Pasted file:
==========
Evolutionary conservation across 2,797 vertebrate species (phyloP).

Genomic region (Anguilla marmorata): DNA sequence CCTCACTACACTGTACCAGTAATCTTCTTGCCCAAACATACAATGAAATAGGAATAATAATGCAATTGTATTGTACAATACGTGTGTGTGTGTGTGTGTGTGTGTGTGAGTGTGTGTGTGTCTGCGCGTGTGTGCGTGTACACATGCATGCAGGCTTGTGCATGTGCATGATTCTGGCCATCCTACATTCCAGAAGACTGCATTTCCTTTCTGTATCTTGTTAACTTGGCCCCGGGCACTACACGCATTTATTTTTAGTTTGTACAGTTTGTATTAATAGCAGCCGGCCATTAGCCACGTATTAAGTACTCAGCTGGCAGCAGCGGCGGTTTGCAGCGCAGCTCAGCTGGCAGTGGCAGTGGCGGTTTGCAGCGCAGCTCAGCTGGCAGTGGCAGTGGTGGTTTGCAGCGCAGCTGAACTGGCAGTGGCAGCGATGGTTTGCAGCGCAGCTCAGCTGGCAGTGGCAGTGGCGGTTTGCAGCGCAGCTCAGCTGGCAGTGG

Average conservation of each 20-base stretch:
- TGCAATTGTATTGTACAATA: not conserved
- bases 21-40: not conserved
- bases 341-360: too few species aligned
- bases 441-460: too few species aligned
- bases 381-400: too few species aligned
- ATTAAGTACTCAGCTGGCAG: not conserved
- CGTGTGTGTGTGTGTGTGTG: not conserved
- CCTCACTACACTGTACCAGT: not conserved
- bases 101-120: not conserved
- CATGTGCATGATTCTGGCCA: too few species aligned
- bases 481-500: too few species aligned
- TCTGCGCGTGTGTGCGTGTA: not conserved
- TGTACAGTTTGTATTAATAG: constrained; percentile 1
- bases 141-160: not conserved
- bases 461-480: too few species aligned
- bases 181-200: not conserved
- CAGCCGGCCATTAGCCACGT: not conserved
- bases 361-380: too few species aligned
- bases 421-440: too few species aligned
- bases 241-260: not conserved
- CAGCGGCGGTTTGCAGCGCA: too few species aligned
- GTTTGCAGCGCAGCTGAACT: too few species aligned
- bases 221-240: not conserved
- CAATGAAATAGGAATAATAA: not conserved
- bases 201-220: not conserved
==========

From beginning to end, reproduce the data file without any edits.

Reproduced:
Evolutionary conservation across 2,797 vertebrate species (phyloP).

Genomic region (Anguilla marmorata): DNA sequence CCTCACTACACTGTACCAGTAATCTTCTTGCCCAAACATACAATGAAATAGGAATAATAATGCAATTGTATTGTACAATACGTGTGTGTGTGTGTGTGTGTGTGTGTGAGTGTGTGTGTGTCTGCGCGTGTGTGCGTGTACACATGCATGCAGGCTTGTGCATGTGCATGATTCTGGCCATCCTACATTCCAGAAGACTGCATTTCCTTTCTGTATCTTGTTAACTTGGCCCCGGGCACTACACGCATTTATTTTTAGTTTGTACAGTTTGTATTAATAGCAGCCGGCCATTAGCCACGTATTAAGTACTCAGCTGGCAGCAGCGGCGGTTTGCAGCGCAGCTCAGCTGGCAGTGGCAGTGGCGGTTTGCAGCGCAGCTCAGCTGGCAGTGGCAGTGGTGGTTTGCAGCGCAGCTGAACTGGCAGTGGCAGCGATGGTTTGCAGCGCAGCTCAGCTGGCAGTGGCAGTGGCGGTTTGCAGCGCAGCTCAGCTGGCAGTGG

Average conservation of each 20-base stretch:
- TGCAATTGTATTGTACAATA: not conserved
- bases 21-40: not conserved
- bases 341-360: too few species aligned
- bases 441-460: too few species aligned
- bases 381-400: too few species aligned
- ATTAAGTACTCAGCTGGCAG: not conserved
- CGTGTGTGTGTGTGTGTGTG: not conserved
- CCTCACTACACTGTACCAGT: not conserved
- bases 101-120: not conserved
- CATGTGCATGATTCTGGCCA: too few species aligned
- bases 481-500: too few species aligned
- TCTGCGCGTGTGTGCGTGTA: not conserved
- TGTACAGTTTGTATTAATAG: constrained; percentile 1
- bases 141-160: not conserved
- bases 461-480: too few species aligned
- bases 181-200: not conserved
- CAGCCGGCCATTAGCCACGT: not conserved
- bases 361-380: too few species aligned
- bases 421-440: too few species aligned
- bases 241-260: not conserved
- CAGCGGCGGTTTGCAGCGCA: too few species aligned
- GTTTGCAGCGCAGCTGAACT: too few species aligned
- bases 221-240: not conserved
- CAATGAAATAGGAATAATAA: not conserved
- bases 201-220: not conserved